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.. . from the LO
Admiralty Office, Feb. 27.
, HIS Majesty's fbip under my command this day captured Le Cou reur, a corvette belonging to the government of France, and come manded by officers of the navy, but lent to the merchants for a priva. teer, She mounts 24 guns, and has 150 men.
. I have the honour to be, &c. CHA. STIRLING
1. Frorn the LONDON GAZETTE, March 3, 1798.
Admiralty Office, March 3. THE following letters from the Hon. Captain Stopford, transmitted by Lord Bridport; from Lieutenant Webb, through the hands of Capt. M.Douall, commanding at Yarmouth; and from Mr. G. Broad, through those of Admiral Peyton, were received at this office :'
· My Lord,
Phaeton, at Sca, Feb. 21. I HAVE the honour to inform your Lordship, that on the gth inftant, in consequence of the vigilance of Captain White, in keeping fight of and making fignals for a fail in the S. E. in very thick and iqually weather, I was enabled, in his Majesty's Mhip under my command, to come up with and capture a French flip privateer called La Legere, out 24 hours from L'Orient, bound to the West Indies, mounting 14 eight: paunders, and 4 thirty-two pound carronades, and manped with. 130 men. La Legere was built for a corvette, and has been employed as fuch until these few months, wben Die was fitted for a privateer, and fails fo well, that her capture would have been considerably delayed, if fhe had not carried away her fore and main topmafts during the chase. . :;! . I have the honour to be, &c.
ROB. STOPFORD. Ribt Hon. Lord Bridport, K. B.
My Lord, :
Phaeton, at Sea, Feb. 21. iN addition to my letter to your Lordship of this day's date, I have to inform you, that the Mermaid and Sylph being in chase in the S. W. have returned with an American flip from Bolton to Amsterdam, that Sad been taken by a French privateer. The American fhip (called the Eliza) is originally from Batavia, with a valuable cargo, and topped at Boston for fresh papers, without changing her cargo. 1 send the Nymphe into port with the two captured vessels. . . , I have the honour to be, &c.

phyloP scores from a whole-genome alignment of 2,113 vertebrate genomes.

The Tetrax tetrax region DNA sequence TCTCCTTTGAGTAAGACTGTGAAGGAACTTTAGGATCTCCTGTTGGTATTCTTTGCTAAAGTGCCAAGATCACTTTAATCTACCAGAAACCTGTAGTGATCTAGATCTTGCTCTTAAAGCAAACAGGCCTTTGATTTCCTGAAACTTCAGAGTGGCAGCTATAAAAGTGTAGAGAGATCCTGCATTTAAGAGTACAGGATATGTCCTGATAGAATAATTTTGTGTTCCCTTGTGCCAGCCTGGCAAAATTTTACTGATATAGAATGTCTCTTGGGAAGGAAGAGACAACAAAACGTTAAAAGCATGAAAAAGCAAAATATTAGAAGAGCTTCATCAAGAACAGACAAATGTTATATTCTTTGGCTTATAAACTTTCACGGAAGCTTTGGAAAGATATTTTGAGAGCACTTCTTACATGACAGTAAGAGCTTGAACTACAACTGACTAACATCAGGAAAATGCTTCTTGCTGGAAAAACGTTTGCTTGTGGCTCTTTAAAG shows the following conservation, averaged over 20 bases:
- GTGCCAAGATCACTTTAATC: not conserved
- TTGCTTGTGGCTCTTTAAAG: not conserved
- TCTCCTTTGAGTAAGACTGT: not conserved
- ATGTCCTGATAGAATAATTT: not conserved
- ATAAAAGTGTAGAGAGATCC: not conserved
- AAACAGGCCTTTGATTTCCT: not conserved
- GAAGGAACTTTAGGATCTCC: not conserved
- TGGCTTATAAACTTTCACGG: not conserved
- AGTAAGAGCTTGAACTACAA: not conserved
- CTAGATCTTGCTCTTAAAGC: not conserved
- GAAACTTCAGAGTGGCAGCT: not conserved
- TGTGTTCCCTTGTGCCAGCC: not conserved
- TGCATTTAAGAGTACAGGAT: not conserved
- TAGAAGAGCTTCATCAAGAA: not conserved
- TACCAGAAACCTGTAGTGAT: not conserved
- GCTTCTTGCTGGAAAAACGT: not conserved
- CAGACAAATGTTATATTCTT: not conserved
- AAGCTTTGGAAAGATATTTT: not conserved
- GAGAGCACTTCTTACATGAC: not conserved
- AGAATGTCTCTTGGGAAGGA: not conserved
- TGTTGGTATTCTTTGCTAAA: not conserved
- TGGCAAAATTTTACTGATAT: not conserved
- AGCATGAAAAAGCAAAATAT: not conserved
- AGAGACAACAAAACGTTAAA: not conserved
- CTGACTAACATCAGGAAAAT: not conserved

ROB. STOPFORD., Right Haz. Lord Bricipert, K. B. Sir, .
His Majesty's armed Cutter Cobourg, Feb. 26. I HAVE the honour to inform you, that yesterday morning at seven o'clock, having Cromer bearing S. 67 W, distant fixteen leagues, we fell
in with, and after nine hours chase (during which we ran one hundred miles, one half the time blowing a hard gale of wind at W. N. W.), we came up alongside and captured La Revanche, French lugger privaa teer of 16 guns and 62 men, after a running fight of two hours, close alongside.
She attempted to board us twice, but being repulsed, and a well-dire&ted broadside having brought her main and mizen masts by the board, and Not her fore-yard away, they called for quarter. • We had no fooner taken possession of her, than, with the utmost difficulty, and all the exertion we possibly could make use of in getting the prisoners Shifted, and our own people back, when the sunk, having received above forty shot between wind and water. She had feven men killed and eight wounded. I am happy to add, we had only two men flightly wounded; the damage we sustained is mostly in our mafts, spars, fails and rigging. She was a remarkable fine faft-Sailing vefsel, had only cruised fix days, entirely new, fitted out for a month's cruise, and the largest lugger that failed out of Calais.
I ain particularly indebted to Mr. Jeffery, master, and Mr. Rolf, mate, for their attention, affiduity, and prompt execution of my orders, as well as all the officers and crew, who deferve the highest commendation for their alacrity in knotting, splicing, and shifting fail in variable weather, and through a variety of courses, having been exposed to a sharp and well-directed fire from the stern-chases and mulketry for near two hours before the action commenced.
I have the honour to be, &c. &c. &c. Robert M Douall, Esq.
Refolution Lugger, at Sea, Feb. 28. I BEG leave to acquaint you, at fix A. M. Boulogne bearing E. S. E. diktance about three leagues, the Dolphin armed cutter in company, I fell in with and captured, after a chase of four hours, Le Pou Epic, French lugger privateer, mounting four swivels, besides small arms, and maoned with 17 men, out two days from Dunkirk, but has made no captures. The lugger I sunk, me being to very leaky.. ' I am, &c.
GEORGE BROAD. Admiral Peyton, Downs, &c. &c.
From the LONDON GAZETTE, March 6, 1798.
Admiralty Office, March s. Copy of a Letter from Admiral Sir Richard King, Commander in Chief of
his Majesty's Ships and Villels at Plymouth, 20 Evan Nepean, Ej. dated March 3.
Sir, I HEREWITH transmit, for the information of my Lords Commis.
of his Majesty's fhip Charon, acquainting me of his having captured a French lugger privateer, named L'Alexandrine, carrying four swive!s, onle carriage gun, and 28 men,
I am, &c.
His Majesty's Ship Charon, off Torbay, March 2. I HAVE the honour to acquaint yoii, for the information of their Lordships, that this morning, the Bury Head being N. by W. (wo leagues, I chased for three hours, and captured a fast-failing lugger privateer called L'Alexandrine, coinmanded by Anjeline Septan, belonging to Breft, but last from Morlaix, niounting four swivels and one carriage gun, with 28 men : out Gx days, but had not taken any thing.
I have, &c. To Admiral Sir Richard King, Bart.
THOMAS MANBY. &c. &c. &c. at Plymouth.
Admiralty Office, March 6. Extract of a Letter from Admiral Sir Peter Parker, Bart. Commander in
Chief of his Majesty's Ships and Villels at Portsmouth, to Evan Nepean, Esq. dated the 4th inftant.